So as soon as I'd cast my vote in the EU referendum, I set off. It was a good day for a jaunt, beautiful in a grey sort of way, as this country so often is. And despite worries about which way the vote would go, I was glad I was finally going to cross Lulworth Cove off the List of Places To Take My Parents.

Except that they are 94 and 88 now, and their mobility is poor.  The Cove proved too far for them to walk to from the pub by the car park. There was no vehicular access, not even to drop them off.  And the wheelchair I bought when I broke my leg, in the hope they too would get some use out of it, was 100 miles away, right at the back of their cupboard under the stairs, rejected.


So it was just me, my sister, my brother-in-law and their large and exuberant puppy who saw this.




We wondered if there was a way of seeing the shore from the cliffs. There'd be panoramic viewpoints, right? My sister went into the Tourist Information Centre. Nope, no way of seeing the Cove or Durdle Door from the cliffs without trekking quite a way. 'How are they at walking over grass?'



We drove up there anyway.  Rooks watched carefully to see how we were going to resolve this.  We made preliminary forays along various paths to see if they were worth a try. They weren't.


In the end only my brother-in-law, the dog and I made it down to the beach to get a proper look.


And it was beautiful ...



... Durdle Door to the left, Durdle Cat Flap to the right, with waves like perfectly scalloped lace. 
Leaving my sister pondering the possibility of hiring a wheelchair and returning the next day, I bade the merry band of holidaymakers farewell and headed for home. On the way I stopped off at Bere Regis and had a look around the stone and flint Church of St John the Baptist.  


There are some churches you go inside, look up and marvel - Muchelney is one, as are Martock, Long Sutton, and the Church of St Thomas and Edmund in Salisbury - and now there's another to add to the list.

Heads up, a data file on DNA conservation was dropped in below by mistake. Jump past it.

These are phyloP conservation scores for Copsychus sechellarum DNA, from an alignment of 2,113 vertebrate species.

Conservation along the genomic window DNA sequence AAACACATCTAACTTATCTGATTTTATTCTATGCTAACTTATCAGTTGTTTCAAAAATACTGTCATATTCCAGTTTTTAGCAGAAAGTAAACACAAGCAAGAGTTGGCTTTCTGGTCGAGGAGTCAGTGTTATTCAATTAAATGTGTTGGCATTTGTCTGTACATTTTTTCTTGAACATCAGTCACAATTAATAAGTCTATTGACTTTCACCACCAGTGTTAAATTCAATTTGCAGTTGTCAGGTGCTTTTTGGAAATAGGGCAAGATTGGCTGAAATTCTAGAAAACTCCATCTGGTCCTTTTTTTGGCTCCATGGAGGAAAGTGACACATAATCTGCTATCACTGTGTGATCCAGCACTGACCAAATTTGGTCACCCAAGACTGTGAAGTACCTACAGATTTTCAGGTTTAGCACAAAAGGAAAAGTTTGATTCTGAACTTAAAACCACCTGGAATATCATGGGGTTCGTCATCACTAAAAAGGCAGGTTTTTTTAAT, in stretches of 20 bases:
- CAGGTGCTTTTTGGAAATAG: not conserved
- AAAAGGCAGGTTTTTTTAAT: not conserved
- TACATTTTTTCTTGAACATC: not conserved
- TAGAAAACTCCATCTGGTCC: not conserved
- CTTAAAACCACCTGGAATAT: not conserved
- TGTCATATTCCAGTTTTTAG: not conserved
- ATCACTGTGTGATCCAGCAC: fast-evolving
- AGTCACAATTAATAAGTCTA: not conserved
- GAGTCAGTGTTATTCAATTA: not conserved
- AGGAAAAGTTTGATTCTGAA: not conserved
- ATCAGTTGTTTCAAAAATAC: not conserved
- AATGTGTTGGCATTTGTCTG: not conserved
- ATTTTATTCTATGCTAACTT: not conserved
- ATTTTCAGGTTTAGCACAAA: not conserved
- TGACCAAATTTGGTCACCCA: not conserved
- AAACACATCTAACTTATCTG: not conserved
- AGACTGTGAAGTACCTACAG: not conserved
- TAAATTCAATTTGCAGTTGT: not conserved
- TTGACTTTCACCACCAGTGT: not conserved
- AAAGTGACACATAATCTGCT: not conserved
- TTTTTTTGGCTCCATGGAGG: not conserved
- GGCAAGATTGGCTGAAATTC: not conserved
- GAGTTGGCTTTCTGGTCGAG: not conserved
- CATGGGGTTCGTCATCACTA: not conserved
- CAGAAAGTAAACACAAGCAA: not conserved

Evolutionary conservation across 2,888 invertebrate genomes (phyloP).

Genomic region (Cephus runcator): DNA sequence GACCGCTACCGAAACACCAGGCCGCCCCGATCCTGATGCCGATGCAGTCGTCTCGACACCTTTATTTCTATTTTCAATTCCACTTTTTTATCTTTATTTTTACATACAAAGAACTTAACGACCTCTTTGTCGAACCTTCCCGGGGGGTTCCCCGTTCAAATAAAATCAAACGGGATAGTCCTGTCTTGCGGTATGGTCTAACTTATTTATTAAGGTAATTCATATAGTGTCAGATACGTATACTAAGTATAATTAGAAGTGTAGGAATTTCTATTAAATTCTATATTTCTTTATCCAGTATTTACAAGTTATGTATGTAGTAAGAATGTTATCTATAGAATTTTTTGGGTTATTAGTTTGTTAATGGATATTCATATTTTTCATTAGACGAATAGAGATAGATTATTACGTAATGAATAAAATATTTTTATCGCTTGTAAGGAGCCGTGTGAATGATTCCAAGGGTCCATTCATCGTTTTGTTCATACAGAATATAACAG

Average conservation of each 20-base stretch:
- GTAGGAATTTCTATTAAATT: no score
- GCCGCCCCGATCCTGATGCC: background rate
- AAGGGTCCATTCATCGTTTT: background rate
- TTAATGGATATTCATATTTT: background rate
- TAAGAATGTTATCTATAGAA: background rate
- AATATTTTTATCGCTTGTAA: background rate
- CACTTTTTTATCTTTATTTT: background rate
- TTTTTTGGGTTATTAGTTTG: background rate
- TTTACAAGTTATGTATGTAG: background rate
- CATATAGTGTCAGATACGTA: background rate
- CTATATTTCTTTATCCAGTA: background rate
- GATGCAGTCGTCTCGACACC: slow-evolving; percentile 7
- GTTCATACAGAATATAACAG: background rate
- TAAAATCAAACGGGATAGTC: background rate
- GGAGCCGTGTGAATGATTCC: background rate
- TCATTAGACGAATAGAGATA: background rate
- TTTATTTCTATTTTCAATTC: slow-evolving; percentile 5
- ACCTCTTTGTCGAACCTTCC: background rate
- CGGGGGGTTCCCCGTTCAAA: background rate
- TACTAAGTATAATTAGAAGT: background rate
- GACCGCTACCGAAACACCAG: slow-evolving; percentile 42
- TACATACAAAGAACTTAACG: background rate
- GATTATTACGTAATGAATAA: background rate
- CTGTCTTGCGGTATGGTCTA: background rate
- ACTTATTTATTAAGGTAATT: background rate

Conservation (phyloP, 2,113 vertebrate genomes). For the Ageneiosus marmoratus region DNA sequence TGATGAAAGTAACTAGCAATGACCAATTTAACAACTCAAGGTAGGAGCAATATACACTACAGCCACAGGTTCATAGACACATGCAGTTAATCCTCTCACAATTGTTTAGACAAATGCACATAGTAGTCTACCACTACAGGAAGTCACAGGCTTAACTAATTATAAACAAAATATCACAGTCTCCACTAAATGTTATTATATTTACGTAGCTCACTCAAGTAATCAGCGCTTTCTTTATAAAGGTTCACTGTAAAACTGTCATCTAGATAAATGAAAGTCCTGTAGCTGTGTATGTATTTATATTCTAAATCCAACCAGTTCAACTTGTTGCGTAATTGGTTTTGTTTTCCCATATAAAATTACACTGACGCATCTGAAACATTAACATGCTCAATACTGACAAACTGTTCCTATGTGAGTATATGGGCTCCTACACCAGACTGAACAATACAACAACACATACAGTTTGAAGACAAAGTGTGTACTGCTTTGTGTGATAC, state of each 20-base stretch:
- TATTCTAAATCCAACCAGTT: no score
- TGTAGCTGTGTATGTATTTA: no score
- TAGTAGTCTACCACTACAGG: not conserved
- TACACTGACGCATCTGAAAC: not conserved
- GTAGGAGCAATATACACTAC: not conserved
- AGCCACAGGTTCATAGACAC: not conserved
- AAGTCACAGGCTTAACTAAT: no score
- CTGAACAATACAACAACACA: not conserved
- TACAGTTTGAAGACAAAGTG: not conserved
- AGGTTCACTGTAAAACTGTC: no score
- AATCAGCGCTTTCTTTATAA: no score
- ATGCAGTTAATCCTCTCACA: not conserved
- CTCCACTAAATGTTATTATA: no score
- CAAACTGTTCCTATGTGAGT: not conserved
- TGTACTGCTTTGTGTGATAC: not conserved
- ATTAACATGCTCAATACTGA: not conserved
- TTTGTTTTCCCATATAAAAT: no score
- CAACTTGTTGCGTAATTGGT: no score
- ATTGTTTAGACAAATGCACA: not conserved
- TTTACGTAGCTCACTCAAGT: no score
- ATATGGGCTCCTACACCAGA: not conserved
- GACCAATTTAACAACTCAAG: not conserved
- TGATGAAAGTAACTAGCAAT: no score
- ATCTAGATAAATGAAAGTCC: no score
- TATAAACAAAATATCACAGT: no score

Constructed in about 1485, the carved figures on the nave roof are believed to depict the twelve apostles. There are also huge bosses and carved heads on the wall plates between the trusses.


Meanwhile in the chancel there are angels.
The stone altar was discovered buried under the chancel floor in the 19th century, having been put there at the time of the Reformation to avoid destruction.  It's now hidden away under embroidered drapery.


I loved the 12th century carvings on the pillars of south side of the church, especially the ones of man with headache and man with toothache.  








They reminded me of the sheela-na-gig at the Church of St Mary and St David, Kilpeck in Herefordshire, which was built around 1140. 


Time was getting on. Tempting as it was to visit Shitterton, Piddlehinton and Piddletrenthide, I decided they must wait for another day, and it was as well, as an accident outside Dyrham Park meant that it took me over an hour to travel the last five miles up to the Bath junction of the M5. 

Sitting in my car looking over verges of long golden grass and poppies to a sky with clouds layered like the side of a Walls Viennetta which someone took from the packaging too hastily and smudged with their thumbs, I thought how beautiful this island is and how much I love it, and I hoped so hard that its people would not vote to turn their backs on our neighbours and close borders and minds. 

Meanwhile three men in the car in front tipped their rubbish out through the window. 











The AA New Book of the Road


He has abandoned
his forties atlas of the world,
the one that takes him back